There is only one thing I am having trouble getting rid of. A red thread you tied around my wrist. Some mornings I see it and I wish it would just fall off. Sometimes I wish it would show some sign of weakness, some wear, some thinning, some fray, something so that I will not have to cut it off… I wish that it would just fall away because it has reached its end. Because it was not meant to be.
At the end of the day I sit and I think, threading my needle, bringing two pieces of cloth together. Netflix plays on my computer and fills the room with a less lonely air.
I will become the person I feel growing inside of me.
She will emerge when she is ready.
I will slowly keep feeding her and following her.
I acknowledge the person becoming inside me. I don’t know if it is the laid back lifestyle of LP or the overwhelming stress I’ve felt trying to succeed in such a different and new in environment… but there is a person becoming inside of me that is tired of being shy and timid, tired of wondering if something is good or bad or if I should like it or not like it. I’m tired of being insecure and I just want to do what I want and make what I want. I’m tired of looking for guidance, I want to guide myself and inspire myself. I know I will become the person I feel growing inside of me. She will emerge when she is ready. I will slowly keep feeding her and following her.
Sometimes I just want to put my head down
and fall asleep on your shoulder.
2am in bed and I can’t sleep.
My heart is sore and my mind can’t decide if
it wants to speak Lao, parle Anglais
or passa Falang.
Sitting around the table of five people from different parts of the world, he says “Isn’t this great?! This is why I love travel. This is why I love Luang Prabang.” I do think it’s great, but I sit there with a small, sore hole in my chest, with a soul and a mind that want to see the world, but a heart that wants a home. Why can’t I have both? I need someone who will invite me to wander somewhere with them… and someone who can’t wait to visit me across the globe. Someone who always makes me feel like home, separate or apart, trekking in Borneo or skipping stones on the creek in the backyard.
I wander off in my mind for a good minute. He pulls me back as he continues to talk, “I think the issue is, every time you go home, you see how much you’ve changed… but everything there is basically the same. So you just have to leave again.”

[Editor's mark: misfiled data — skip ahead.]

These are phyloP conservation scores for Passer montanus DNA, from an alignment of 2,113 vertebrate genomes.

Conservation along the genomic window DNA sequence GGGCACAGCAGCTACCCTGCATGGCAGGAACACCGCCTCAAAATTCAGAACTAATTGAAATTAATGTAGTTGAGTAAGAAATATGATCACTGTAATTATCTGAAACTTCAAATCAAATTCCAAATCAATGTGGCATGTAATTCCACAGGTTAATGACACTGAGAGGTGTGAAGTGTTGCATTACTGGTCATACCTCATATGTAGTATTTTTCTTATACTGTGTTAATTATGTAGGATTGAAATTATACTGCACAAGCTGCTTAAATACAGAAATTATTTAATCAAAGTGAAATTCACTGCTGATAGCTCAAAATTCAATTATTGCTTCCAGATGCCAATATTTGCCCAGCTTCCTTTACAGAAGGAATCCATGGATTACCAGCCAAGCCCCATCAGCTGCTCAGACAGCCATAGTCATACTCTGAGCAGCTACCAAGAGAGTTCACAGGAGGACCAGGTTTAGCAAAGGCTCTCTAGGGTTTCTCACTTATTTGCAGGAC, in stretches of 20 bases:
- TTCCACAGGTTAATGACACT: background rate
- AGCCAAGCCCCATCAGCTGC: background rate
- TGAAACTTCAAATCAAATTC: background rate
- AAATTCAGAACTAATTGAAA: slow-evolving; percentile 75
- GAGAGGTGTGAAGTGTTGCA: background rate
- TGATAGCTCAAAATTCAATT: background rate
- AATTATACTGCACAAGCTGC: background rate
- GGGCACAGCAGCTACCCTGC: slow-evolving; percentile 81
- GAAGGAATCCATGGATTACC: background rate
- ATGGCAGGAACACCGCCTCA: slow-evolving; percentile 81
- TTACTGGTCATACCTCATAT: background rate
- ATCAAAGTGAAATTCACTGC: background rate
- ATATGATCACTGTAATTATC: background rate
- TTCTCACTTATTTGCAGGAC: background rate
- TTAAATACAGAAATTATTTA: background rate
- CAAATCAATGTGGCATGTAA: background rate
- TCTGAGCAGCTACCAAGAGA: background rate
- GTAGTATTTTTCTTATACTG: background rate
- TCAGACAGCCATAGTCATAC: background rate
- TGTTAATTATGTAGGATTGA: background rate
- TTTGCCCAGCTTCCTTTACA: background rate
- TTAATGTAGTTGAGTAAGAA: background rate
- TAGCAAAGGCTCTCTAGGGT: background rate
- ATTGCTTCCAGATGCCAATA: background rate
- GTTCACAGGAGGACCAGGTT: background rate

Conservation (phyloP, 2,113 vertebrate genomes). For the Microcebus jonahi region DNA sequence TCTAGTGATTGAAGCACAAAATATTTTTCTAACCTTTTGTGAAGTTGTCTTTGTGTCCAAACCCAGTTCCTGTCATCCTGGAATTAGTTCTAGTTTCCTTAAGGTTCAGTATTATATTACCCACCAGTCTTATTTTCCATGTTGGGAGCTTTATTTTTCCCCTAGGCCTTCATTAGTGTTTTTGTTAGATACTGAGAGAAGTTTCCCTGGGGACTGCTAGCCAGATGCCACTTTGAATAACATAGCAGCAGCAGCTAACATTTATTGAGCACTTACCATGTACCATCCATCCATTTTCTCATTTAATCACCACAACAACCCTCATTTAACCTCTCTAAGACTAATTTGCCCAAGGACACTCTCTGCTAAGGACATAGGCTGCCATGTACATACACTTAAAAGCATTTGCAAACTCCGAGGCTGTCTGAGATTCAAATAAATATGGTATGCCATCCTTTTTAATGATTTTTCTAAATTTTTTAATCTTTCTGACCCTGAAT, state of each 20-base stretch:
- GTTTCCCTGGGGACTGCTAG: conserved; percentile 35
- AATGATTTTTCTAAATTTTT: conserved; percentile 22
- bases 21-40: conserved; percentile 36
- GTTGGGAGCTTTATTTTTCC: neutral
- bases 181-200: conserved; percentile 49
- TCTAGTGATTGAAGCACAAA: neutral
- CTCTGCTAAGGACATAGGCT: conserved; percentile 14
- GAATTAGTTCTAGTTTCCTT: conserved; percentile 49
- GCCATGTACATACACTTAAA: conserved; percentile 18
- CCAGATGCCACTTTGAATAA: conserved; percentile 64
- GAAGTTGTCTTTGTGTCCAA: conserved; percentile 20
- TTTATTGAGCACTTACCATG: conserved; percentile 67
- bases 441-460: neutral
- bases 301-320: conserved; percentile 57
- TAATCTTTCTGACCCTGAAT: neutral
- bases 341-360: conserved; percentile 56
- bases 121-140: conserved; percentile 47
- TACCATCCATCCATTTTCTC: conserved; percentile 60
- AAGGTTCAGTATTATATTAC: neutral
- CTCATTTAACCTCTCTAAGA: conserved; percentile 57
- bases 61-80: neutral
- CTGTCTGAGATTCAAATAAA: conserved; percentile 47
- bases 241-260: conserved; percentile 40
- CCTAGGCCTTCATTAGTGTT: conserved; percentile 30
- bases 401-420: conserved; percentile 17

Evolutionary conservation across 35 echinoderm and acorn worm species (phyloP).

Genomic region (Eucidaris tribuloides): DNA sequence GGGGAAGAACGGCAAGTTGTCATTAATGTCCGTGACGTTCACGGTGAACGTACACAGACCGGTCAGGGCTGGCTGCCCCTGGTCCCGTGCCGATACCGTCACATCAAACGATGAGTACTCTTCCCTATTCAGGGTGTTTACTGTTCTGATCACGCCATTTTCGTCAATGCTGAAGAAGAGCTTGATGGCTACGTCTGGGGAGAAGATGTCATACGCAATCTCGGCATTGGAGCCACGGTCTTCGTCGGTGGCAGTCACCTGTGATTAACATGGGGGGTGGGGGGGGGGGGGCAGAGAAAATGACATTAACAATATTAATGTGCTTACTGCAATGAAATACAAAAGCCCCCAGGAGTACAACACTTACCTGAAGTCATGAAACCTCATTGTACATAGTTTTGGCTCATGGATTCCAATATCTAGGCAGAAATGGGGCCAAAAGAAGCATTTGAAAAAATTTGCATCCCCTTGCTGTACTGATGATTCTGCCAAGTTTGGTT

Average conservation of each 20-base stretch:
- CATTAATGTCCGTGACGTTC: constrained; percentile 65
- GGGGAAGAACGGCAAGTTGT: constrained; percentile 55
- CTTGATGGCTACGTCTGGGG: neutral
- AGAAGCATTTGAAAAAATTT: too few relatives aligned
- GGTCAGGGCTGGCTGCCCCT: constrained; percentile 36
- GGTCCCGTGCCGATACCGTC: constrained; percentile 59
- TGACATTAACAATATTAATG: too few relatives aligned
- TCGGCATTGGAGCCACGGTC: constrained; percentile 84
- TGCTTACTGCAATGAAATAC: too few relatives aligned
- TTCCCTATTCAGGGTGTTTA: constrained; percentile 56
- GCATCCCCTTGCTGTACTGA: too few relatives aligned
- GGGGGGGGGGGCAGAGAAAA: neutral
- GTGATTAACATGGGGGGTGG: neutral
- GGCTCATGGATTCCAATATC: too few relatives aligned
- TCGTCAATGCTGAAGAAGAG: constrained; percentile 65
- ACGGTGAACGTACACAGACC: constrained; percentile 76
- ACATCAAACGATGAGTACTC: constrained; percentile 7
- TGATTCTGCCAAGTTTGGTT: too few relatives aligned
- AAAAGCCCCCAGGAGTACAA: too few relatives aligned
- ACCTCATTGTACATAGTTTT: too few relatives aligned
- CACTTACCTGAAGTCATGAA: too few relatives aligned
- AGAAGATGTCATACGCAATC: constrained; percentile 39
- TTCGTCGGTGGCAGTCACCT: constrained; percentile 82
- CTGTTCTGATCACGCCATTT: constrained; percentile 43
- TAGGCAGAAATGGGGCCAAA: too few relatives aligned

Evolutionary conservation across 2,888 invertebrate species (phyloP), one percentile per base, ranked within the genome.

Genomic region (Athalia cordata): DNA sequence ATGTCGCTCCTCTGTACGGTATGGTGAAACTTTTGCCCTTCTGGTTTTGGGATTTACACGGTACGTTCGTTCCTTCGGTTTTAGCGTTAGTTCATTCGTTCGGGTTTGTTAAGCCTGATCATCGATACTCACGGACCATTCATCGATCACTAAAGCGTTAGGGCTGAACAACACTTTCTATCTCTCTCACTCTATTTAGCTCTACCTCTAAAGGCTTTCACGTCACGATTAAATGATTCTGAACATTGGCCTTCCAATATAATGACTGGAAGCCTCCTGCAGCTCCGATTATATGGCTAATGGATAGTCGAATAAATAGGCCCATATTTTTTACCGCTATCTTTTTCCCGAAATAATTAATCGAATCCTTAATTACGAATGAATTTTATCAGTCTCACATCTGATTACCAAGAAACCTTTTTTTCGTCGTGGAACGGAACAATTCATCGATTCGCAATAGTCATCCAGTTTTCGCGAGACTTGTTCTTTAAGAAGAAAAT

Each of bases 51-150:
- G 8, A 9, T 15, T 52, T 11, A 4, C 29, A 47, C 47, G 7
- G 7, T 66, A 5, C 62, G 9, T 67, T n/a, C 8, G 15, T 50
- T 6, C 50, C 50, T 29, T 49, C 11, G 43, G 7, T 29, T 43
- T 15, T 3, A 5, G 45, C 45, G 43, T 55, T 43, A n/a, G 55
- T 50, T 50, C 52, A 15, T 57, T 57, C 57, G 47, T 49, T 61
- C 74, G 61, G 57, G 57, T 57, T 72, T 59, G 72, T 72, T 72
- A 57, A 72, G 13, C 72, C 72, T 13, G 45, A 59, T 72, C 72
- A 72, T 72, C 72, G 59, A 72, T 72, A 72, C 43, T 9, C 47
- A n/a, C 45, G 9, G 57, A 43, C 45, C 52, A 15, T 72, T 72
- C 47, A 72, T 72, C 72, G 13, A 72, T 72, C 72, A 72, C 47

I worry a little bit. Will this be me? Will anything ever be enough?
Walking down the muddy street, in the rain, with a blown out flipflop and a broken bicycle… anywhere else in the world, or at any other previous time in my life I probably would have been annoyed. Upon realizing I “should be” bothered by the situation, I felt surprised. Is the LP lifestyle beginning to wear off on me? What pieces of my mind am I shedding? Who am I becoming?
While I have been scribbling down tid bits of thoughts, I haven’t been able to process all of my feelings… errr… maybe I just haven’t been willing to sit down and sort through them. As I get more comfortable I can feel my eyes and my brain starting to open up. My subconscious is slowly letting in more and more information and inspiration.
For those who have expressed interest, the following is an attempt to express the inner journey so far…. It is not a post about how beautiful and lovely it is here–although it certainly is—although I am sat on the porch of a café, sipping coffee and looking off into the jungle covered mountains, this is a post about my first month, adaptation, and strength.
Week three was really tough. REALLY tough. Settling in and realizing that this is it, while jumping right into the middle of multiple work projects was a lot to take in. It’s only within the last few days that I feel like I have some kind of clue to what is going on, giving me the motivation and confidence to finally write this post. I still see myself in the mirror and think I look a little too thin, my face is puffy, my skin and hair are terrible and the bags under my eyes are a little too dark. But as I’ve found some solid ground for these feet, I am feeling a little healthier and sleeping a little better.